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The 4K PixelBook Go is $1,400 of overkill

(Image credit: Laptop Mag)

Google just released a new top-of-the-line model of the Pixelbook Go with a 4K display, but it's probably not for you.

To be clear, we haven't received a review unit of this new 4K model, so we can only speculate how pretty that pixel-packed panel might be. But even if it somehow eclipses OLED levels of beauty (it won't, trust us), we can't imagine how this laptop will justify its $1,399 asking price. 

Yes, you read that price correctly (insert cartoon character with eyes popping out of its head), the 4K Pixelbook Go costs $1,399, or more than the XPS 13, the current best laptop on the market. 

If you really like Chrome OS, and want to splurge, this Pixelbook Go model will also pack an Intel Core i7 CPU, 16GB of RAM and a 256GB SSD. Those are solid specs but overkill for the majority of Chromebook users. 

And that's really the problem with this new model --- the large majority of Chromebook users simply don't need anything beyond an Intel Core i5 CPU (we'd argue the same for Windows 10 users) given how lightweight Google's desktop operating system is. 

On top of that, 4K displays are rarely worth the tradeoffs you make when upgrading from a good 1080p panel. Our biggest concern is battery life. Don't expect anywhere near the 11 hours and 29 minutes of runtime the 1080p Pixelbook Go achieved.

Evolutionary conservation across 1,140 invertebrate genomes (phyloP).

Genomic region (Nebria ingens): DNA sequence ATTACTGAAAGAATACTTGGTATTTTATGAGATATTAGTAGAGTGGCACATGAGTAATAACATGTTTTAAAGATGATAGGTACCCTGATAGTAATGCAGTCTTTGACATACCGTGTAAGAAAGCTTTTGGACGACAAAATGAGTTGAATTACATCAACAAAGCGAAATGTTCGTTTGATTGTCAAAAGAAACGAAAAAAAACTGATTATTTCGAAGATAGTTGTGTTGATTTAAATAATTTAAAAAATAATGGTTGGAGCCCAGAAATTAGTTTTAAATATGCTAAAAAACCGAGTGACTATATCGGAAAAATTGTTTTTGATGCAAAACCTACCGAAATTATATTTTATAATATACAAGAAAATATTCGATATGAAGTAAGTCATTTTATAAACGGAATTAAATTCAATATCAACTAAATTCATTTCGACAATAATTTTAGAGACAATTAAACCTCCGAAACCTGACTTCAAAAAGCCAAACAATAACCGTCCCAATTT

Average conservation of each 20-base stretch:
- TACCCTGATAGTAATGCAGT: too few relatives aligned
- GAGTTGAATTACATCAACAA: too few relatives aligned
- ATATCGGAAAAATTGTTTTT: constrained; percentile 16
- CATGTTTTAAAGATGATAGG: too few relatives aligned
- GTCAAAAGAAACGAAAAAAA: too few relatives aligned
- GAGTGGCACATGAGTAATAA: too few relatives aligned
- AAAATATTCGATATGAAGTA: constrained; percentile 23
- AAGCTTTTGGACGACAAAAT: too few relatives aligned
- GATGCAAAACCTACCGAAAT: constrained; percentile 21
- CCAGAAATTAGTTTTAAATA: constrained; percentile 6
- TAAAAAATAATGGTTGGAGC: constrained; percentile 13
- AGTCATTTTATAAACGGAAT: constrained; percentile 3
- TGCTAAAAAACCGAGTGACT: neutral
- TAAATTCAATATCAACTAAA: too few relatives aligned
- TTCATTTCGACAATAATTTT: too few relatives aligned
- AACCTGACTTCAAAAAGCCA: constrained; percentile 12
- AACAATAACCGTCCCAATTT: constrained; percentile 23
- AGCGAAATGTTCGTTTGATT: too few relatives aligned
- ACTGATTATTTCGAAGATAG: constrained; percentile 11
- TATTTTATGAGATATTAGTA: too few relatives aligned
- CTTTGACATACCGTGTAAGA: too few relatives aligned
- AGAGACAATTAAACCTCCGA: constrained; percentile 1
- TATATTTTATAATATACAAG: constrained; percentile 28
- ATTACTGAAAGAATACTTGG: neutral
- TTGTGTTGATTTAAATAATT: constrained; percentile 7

We really liked the 1080p Pixelbook Go in part for its length endurance but also because the base display is both bright and colorful. Given how good the standard display is, we just can't see how the 4K configuration could justify its hefty price or whatever damage the panel does to battery life. 

That said, if you love Chrome OS and need a 4K display, then this new Pixelbook Go config could be worth checking out. You should also consider Lenovo's Yoga Chromebook, which costs well under $1,000.  

Phillip Tracy is the assistant managing editor at Laptop Mag where he reviews laptops, phones and other gadgets while covering the latest industry news. After graduating with a journalism degree from the University of Texas at Austin, Phillip became a tech reporter at the Daily Dot. There, he wrote reviews for a range of gadgets and covered everything from social media trends to cybersecurity. Prior to that, he wrote for RCR Wireless News covering 5G and IoT. When he's not tinkering with devices, you can find Phillip playing video games, reading, traveling or watching soccer.